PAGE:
Once inside, we were greeted with more "Alohas!" this time by young women in print sundresses who asked us if we want "formal" or "casual." Peering around a wall of water, we saw half of the restaurant outfitted with high-backed chairs and white linens with rain forest sounds piped in for that extra tropical boost.
The other side is split between the "Sand Bar," which is covered with the requisite grass shack roof, headquarters for "Bungatime" (otherwise known as happy hour) and a dining area with booths decorated in mini surfboards. At the Bungalow there's no skimping on atmosphere-enhancing props. A soundtrack marked by Jimmy Buffet's "Margaritaville" resonated from overhead in the Sand Bar as surf films played on the big screen TV. There's also a large tropical fish tank to help set the ocean tone.
The menu continues the well-worn tropical theme by offering things like the Bunga-Partyizer (a sampler appetizer tray for $26), the Cowabunga Burger ($18) and Island Chipino (a fish stew for $20). The entrees range from Mahi-Mahi ($22) and a 16oz lobster tail ($70), to a 10oz filet mignon ($44) and a 28oz Porter House steak ($53). They even have some exotic items such as a wild boar chop ($30) and Paella (a rice, seafood and sausage dish, $180) that serves four.
Since my dining partner and I came with our youngsters, we ordered off the "Bunga Starters," "Surfer's Appetite," "Surfin' Salads and Soups" and "Compliments" parts of the menu. We started with "Screaming Steamers" ($14), a nice preparation of clams in a coconut chili broth with a confetti of red bell pepper, tomato, bacon and pineapple. The only bread available to sop up all that good broth was the "famous" Monkey bread, a sweet white roll. A nice crusty sourdough would have been preferable, but when in Rome....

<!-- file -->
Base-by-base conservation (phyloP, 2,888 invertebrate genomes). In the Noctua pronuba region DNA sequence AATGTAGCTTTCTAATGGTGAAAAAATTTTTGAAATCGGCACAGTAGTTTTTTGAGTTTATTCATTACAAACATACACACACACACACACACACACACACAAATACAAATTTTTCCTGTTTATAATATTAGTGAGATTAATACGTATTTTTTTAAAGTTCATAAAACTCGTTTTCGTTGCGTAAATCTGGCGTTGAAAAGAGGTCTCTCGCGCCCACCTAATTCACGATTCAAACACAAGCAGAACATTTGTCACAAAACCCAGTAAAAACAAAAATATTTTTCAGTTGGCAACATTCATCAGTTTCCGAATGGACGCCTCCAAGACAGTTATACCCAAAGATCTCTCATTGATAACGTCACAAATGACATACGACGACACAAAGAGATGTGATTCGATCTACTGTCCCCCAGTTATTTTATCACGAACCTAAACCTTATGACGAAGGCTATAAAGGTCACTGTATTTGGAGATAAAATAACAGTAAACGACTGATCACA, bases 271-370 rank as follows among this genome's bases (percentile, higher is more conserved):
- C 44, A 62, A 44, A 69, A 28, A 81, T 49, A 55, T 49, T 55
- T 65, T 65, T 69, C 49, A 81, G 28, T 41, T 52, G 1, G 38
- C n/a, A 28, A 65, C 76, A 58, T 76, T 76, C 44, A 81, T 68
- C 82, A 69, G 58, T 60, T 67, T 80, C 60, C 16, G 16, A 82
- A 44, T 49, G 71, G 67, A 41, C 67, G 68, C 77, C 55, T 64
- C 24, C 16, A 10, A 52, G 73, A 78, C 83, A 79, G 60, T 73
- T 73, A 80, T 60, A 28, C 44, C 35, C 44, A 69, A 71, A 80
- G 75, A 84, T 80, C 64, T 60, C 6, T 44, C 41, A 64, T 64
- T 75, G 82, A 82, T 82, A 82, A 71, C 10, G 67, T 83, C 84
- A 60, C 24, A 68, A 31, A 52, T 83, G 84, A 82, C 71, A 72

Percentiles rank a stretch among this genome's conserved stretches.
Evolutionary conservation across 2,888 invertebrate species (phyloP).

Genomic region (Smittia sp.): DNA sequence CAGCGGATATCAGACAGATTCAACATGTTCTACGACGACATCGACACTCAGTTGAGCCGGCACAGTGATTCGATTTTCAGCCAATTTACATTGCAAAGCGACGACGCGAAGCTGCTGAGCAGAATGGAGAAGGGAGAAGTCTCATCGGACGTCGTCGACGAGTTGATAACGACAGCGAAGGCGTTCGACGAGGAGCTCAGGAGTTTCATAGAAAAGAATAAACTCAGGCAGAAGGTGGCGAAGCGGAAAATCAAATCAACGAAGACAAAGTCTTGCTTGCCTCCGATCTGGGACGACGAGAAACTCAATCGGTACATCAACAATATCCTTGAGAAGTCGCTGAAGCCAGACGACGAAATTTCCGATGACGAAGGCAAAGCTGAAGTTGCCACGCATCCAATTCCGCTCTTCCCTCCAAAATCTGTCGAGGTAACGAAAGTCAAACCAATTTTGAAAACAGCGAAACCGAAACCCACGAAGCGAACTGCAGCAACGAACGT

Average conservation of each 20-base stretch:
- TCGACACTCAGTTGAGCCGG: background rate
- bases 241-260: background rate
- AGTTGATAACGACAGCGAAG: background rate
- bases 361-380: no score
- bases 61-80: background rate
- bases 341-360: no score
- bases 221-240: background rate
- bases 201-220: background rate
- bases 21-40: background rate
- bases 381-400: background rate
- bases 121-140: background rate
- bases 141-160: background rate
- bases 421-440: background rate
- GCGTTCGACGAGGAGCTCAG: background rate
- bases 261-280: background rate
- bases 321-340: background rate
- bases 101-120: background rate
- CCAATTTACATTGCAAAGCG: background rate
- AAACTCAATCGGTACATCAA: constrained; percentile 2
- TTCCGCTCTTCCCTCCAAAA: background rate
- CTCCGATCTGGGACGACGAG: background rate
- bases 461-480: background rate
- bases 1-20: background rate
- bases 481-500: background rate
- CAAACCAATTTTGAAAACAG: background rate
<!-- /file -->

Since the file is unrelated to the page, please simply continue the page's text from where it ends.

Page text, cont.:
Next came the "Caesar Salad" ($13) that was lemony and had good anchovy flavor but was sweetened a bit too much with pineapple and sun dried tomatoes. "The Bungalow Spare Ribs" ($10) were tender and sweet, and were the kids' favorite part of the evening, second only to pressing their noses against the fish tank.
We moved on to the "Hawaiian Burger" (1/3 lb with pineapple, teriyaki sauce and Monterey Jack cheese, $12), which was juicy and on a fresh bun. We also had the "Char-Grilled Corn on the Cob w/Chili Lime Butter," the "Wasabi Mashed Potatoes" and the "Caribbean Fries." The corn was not young corn (as it is out of season), but was prepared well. The mashers had not a hint of wasabi and the fries were beer battered. (I don't understand why anyone would batter a potato before frying it, but maybe that's just a personal quirk of mine.)
If theme is what you want, theme is what you get at the Bungalow. Innovative food is not the focus, instead it is well-prepared tropical standards that are pricey, but are still cheaper than booking a flight to Tahiti. The major difference being that when you walk out of a bungalow in Tahiti, you'll likely find yourself on a sandy beach. Whereas when you walk out Bend's Bungalow Tropical Bar and Grille, you'll definitely find yourself back in a shopping mall.
Bungalow Tropical Bar and Grille
63455 N Hwy 97 (in the Cascade Village Shopping Center) 541.728.0105Open 11am-11pm. Thursday-Saturday, Sunday Monday 9pm